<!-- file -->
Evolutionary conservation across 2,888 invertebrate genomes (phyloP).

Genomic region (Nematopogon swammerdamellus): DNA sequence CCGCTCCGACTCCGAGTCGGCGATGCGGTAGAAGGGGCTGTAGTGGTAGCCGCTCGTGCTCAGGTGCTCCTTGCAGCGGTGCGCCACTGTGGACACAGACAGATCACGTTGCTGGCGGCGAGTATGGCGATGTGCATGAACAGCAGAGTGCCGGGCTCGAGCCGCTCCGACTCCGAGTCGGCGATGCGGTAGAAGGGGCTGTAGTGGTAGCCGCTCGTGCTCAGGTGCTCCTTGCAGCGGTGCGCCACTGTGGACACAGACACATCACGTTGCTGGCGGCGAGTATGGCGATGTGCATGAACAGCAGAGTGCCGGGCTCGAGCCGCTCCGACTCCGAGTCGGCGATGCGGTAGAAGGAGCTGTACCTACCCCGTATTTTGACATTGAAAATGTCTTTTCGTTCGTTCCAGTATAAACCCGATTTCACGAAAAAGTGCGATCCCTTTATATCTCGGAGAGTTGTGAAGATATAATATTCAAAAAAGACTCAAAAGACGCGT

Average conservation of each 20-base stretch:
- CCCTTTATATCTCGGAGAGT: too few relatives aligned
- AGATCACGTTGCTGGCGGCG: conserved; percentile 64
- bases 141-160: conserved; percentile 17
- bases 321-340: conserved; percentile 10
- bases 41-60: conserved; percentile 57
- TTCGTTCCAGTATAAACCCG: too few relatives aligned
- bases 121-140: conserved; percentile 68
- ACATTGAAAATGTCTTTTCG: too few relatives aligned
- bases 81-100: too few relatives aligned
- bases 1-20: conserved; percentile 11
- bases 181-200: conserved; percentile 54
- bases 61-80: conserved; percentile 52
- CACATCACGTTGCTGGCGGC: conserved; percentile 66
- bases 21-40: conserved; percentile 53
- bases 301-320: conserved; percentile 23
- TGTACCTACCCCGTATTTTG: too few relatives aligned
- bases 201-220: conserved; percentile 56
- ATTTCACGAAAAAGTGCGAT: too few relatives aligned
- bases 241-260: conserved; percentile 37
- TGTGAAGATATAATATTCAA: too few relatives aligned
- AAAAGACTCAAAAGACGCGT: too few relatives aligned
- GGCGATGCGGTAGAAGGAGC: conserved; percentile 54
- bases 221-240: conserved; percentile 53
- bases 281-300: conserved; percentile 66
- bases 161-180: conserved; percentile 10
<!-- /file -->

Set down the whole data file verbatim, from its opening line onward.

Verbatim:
Evolutionary conservation across 2,888 invertebrate genomes (phyloP).

Genomic region (Nematopogon swammerdamellus): DNA sequence CCGCTCCGACTCCGAGTCGGCGATGCGGTAGAAGGGGCTGTAGTGGTAGCCGCTCGTGCTCAGGTGCTCCTTGCAGCGGTGCGCCACTGTGGACACAGACAGATCACGTTGCTGGCGGCGAGTATGGCGATGTGCATGAACAGCAGAGTGCCGGGCTCGAGCCGCTCCGACTCCGAGTCGGCGATGCGGTAGAAGGGGCTGTAGTGGTAGCCGCTCGTGCTCAGGTGCTCCTTGCAGCGGTGCGCCACTGTGGACACAGACACATCACGTTGCTGGCGGCGAGTATGGCGATGTGCATGAACAGCAGAGTGCCGGGCTCGAGCCGCTCCGACTCCGAGTCGGCGATGCGGTAGAAGGAGCTGTACCTACCCCGTATTTTGACATTGAAAATGTCTTTTCGTTCGTTCCAGTATAAACCCGATTTCACGAAAAAGTGCGATCCCTTTATATCTCGGAGAGTTGTGAAGATATAATATTCAAAAAAGACTCAAAAGACGCGT

Average conservation of each 20-base stretch:
- CCCTTTATATCTCGGAGAGT: too few relatives aligned
- AGATCACGTTGCTGGCGGCG: conserved; percentile 64
- bases 141-160: conserved; percentile 17
- bases 321-340: conserved; percentile 10
- bases 41-60: conserved; percentile 57
- TTCGTTCCAGTATAAACCCG: too few relatives aligned
- bases 121-140: conserved; percentile 68
- ACATTGAAAATGTCTTTTCG: too few relatives aligned
- bases 81-100: too few relatives aligned
- bases 1-20: conserved; percentile 11
- bases 181-200: conserved; percentile 54
- bases 61-80: conserved; percentile 52
- CACATCACGTTGCTGGCGGC: conserved; percentile 66
- bases 21-40: conserved; percentile 53
- bases 301-320: conserved; percentile 23
- TGTACCTACCCCGTATTTTG: too few relatives aligned
- bases 201-220: conserved; percentile 56
- ATTTCACGAAAAAGTGCGAT: too few relatives aligned
- bases 241-260: conserved; percentile 37
- TGTGAAGATATAATATTCAA: too few relatives aligned
- AAAAGACTCAAAAGACGCGT: too few relatives aligned
- GGCGATGCGGTAGAAGGAGC: conserved; percentile 54
- bases 221-240: conserved; percentile 53
- bases 281-300: conserved; percentile 66
- bases 161-180: conserved; percentile 10